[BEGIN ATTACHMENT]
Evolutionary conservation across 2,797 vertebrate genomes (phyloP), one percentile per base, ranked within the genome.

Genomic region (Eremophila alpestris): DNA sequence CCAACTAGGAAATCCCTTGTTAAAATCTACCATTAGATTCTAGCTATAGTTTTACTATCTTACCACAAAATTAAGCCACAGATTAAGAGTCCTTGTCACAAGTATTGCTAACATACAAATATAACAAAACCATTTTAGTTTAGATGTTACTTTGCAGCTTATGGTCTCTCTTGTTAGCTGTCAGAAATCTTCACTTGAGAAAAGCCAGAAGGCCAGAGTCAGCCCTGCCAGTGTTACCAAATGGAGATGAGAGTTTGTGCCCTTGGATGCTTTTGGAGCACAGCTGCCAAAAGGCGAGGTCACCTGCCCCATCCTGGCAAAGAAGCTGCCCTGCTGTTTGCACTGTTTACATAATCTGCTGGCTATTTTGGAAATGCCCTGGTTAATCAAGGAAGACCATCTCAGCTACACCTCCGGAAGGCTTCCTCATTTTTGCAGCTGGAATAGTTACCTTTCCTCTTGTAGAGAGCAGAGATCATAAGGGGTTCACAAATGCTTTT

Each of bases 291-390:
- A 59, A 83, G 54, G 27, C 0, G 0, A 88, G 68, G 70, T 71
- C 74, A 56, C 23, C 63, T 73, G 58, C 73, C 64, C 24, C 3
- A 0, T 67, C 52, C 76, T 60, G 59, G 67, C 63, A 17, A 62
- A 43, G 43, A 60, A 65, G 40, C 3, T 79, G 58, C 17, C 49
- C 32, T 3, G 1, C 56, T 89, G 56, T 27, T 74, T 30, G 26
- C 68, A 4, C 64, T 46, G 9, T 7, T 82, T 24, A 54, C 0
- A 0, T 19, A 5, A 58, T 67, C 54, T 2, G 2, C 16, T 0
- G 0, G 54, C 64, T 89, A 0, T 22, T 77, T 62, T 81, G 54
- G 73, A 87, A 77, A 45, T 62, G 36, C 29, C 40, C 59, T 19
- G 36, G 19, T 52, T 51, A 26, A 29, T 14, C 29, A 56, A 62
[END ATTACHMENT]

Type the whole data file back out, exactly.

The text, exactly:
Evolutionary conservation across 2,797 vertebrate genomes (phyloP), one percentile per base, ranked within the genome.

Genomic region (Eremophila alpestris): DNA sequence CCAACTAGGAAATCCCTTGTTAAAATCTACCATTAGATTCTAGCTATAGTTTTACTATCTTACCACAAAATTAAGCCACAGATTAAGAGTCCTTGTCACAAGTATTGCTAACATACAAATATAACAAAACCATTTTAGTTTAGATGTTACTTTGCAGCTTATGGTCTCTCTTGTTAGCTGTCAGAAATCTTCACTTGAGAAAAGCCAGAAGGCCAGAGTCAGCCCTGCCAGTGTTACCAAATGGAGATGAGAGTTTGTGCCCTTGGATGCTTTTGGAGCACAGCTGCCAAAAGGCGAGGTCACCTGCCCCATCCTGGCAAAGAAGCTGCCCTGCTGTTTGCACTGTTTACATAATCTGCTGGCTATTTTGGAAATGCCCTGGTTAATCAAGGAAGACCATCTCAGCTACACCTCCGGAAGGCTTCCTCATTTTTGCAGCTGGAATAGTTACCTTTCCTCTTGTAGAGAGCAGAGATCATAAGGGGTTCACAAATGCTTTT

Each of bases 291-390:
- A 59, A 83, G 54, G 27, C 0, G 0, A 88, G 68, G 70, T 71
- C 74, A 56, C 23, C 63, T 73, G 58, C 73, C 64, C 24, C 3
- A 0, T 67, C 52, C 76, T 60, G 59, G 67, C 63, A 17, A 62
- A 43, G 43, A 60, A 65, G 40, C 3, T 79, G 58, C 17, C 49
- C 32, T 3, G 1, C 56, T 89, G 56, T 27, T 74, T 30, G 26
- C 68, A 4, C 64, T 46, G 9, T 7, T 82, T 24, A 54, C 0
- A 0, T 19, A 5, A 58, T 67, C 54, T 2, G 2, C 16, T 0
- G 0, G 54, C 64, T 89, A 0, T 22, T 77, T 62, T 81, G 54
- G 73, A 87, A 77, A 45, T 62, G 36, C 29, C 40, C 59, T 19
- G 36, G 19, T 52, T 51, A 26, A 29, T 14, C 29, A 56, A 62